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Finding a common musical ground
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According to Mama, I am not a grown up yet. I do not have a full appreciation of country music and until I do, I cannot be deemed a grown up.

I accept her declaration - I just can't make myself like country music yet.

"That stuff you listen to is garbage," has been her complaint since I can remember.

My uncle encouraged my garbage loving by getting me my first record player, a huge monstrosity of a cabinet with an 8-track player and a Kiss album. I was 6. Mama was furious.

"You need to try to listen to country," she ordered. I tried, really, I did. I told her it was depressing and I didn't care for it.

"Someone's always leaving someone or someone's drinking beer in their pickup truck. Just sad," I said.

Mama said my head-banging metal or dreadful punk mess was far worse. "At least my singers look like humans instead of like they are permanently going trick or treating."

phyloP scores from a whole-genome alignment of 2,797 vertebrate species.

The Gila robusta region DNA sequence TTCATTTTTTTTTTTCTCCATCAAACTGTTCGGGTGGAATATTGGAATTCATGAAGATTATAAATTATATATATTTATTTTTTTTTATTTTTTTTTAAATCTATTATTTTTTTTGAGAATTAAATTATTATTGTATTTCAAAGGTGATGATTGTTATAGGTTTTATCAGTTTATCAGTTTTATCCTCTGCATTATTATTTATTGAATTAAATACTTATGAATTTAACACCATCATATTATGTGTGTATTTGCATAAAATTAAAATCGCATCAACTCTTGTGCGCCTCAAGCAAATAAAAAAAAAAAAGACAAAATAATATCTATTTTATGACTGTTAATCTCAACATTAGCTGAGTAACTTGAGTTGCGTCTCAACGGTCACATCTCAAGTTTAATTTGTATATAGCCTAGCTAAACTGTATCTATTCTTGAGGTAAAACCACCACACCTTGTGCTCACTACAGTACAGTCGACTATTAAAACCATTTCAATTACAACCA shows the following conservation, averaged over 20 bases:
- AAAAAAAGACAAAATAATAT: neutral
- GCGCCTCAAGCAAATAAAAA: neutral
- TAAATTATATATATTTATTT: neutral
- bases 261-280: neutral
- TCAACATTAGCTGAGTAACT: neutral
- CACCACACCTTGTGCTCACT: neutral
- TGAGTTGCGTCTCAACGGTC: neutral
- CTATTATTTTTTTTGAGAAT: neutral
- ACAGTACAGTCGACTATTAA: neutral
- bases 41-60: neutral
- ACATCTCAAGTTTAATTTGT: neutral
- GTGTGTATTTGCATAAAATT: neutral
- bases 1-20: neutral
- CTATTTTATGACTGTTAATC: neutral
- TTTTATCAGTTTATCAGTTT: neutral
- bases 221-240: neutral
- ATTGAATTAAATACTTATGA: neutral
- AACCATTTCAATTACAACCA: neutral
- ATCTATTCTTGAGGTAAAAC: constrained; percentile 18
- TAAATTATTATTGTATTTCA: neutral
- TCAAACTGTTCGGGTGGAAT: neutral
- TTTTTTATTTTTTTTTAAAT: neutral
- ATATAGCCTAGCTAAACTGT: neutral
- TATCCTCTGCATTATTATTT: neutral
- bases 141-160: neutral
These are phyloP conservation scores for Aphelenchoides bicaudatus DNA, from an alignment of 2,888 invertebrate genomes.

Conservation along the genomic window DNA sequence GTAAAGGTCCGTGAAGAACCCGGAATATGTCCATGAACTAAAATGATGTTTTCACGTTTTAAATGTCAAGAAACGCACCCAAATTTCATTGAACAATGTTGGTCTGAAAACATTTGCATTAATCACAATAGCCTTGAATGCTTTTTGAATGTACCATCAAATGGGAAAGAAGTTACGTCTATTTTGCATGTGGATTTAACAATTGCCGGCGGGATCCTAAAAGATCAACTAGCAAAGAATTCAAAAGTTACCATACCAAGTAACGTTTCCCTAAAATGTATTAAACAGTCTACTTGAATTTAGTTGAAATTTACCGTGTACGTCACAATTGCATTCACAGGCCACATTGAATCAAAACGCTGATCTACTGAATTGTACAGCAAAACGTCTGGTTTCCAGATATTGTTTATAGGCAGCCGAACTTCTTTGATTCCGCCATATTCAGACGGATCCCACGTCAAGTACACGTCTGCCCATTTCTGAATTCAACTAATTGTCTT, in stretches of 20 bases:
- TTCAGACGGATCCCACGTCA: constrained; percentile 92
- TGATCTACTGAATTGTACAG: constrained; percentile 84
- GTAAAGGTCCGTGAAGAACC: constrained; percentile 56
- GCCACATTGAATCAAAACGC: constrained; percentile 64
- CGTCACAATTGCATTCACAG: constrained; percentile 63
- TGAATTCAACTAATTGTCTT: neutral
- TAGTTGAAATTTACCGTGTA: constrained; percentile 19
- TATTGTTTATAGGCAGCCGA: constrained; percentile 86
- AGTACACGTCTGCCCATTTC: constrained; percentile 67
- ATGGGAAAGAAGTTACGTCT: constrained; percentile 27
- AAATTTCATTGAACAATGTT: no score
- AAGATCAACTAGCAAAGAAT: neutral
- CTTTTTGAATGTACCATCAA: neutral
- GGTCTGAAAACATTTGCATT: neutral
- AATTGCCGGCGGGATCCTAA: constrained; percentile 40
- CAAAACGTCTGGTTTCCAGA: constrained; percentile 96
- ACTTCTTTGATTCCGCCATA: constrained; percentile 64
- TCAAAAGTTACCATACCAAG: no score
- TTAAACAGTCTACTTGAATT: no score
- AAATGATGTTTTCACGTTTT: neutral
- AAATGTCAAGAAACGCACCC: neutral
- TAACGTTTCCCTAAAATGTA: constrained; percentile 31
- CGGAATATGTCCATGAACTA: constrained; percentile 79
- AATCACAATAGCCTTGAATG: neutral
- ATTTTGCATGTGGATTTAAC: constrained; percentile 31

I ignored her.

"Are you listening to classical music?" she asked me when I was pregnant with Cole. "Kind of," was my answer. "Who are you listening to?" she asked next.

"Osbourne, Plant and Mercury," I said. She said she had never heard of them, but she had. Oh, she had. She had complained about my Ozzy, Led and Queen being blared at great decibels for years, she just didn't recognize the names of the offenders.

"Well, I hope you let him listen to a little bit of country when he gets bigger. Just because his mama doesn't have any musical taste, doesn't mean he shouldn't."

I had hopes and early signs that my child and I would share a common love for music. When he was younger, he loved "Barracuda" by Heart, singing along in the backseat. "Turn it up!" he would cry when I popped in Queen. AC/DC made him purse his tiny cherubic lips out, close his eyes and nod his head along to the guitar riffs. He even loved Johnny Cash - my closest foray into country music - singing "and it burns, burns, burns, this ring of fire" after eating jalapenos.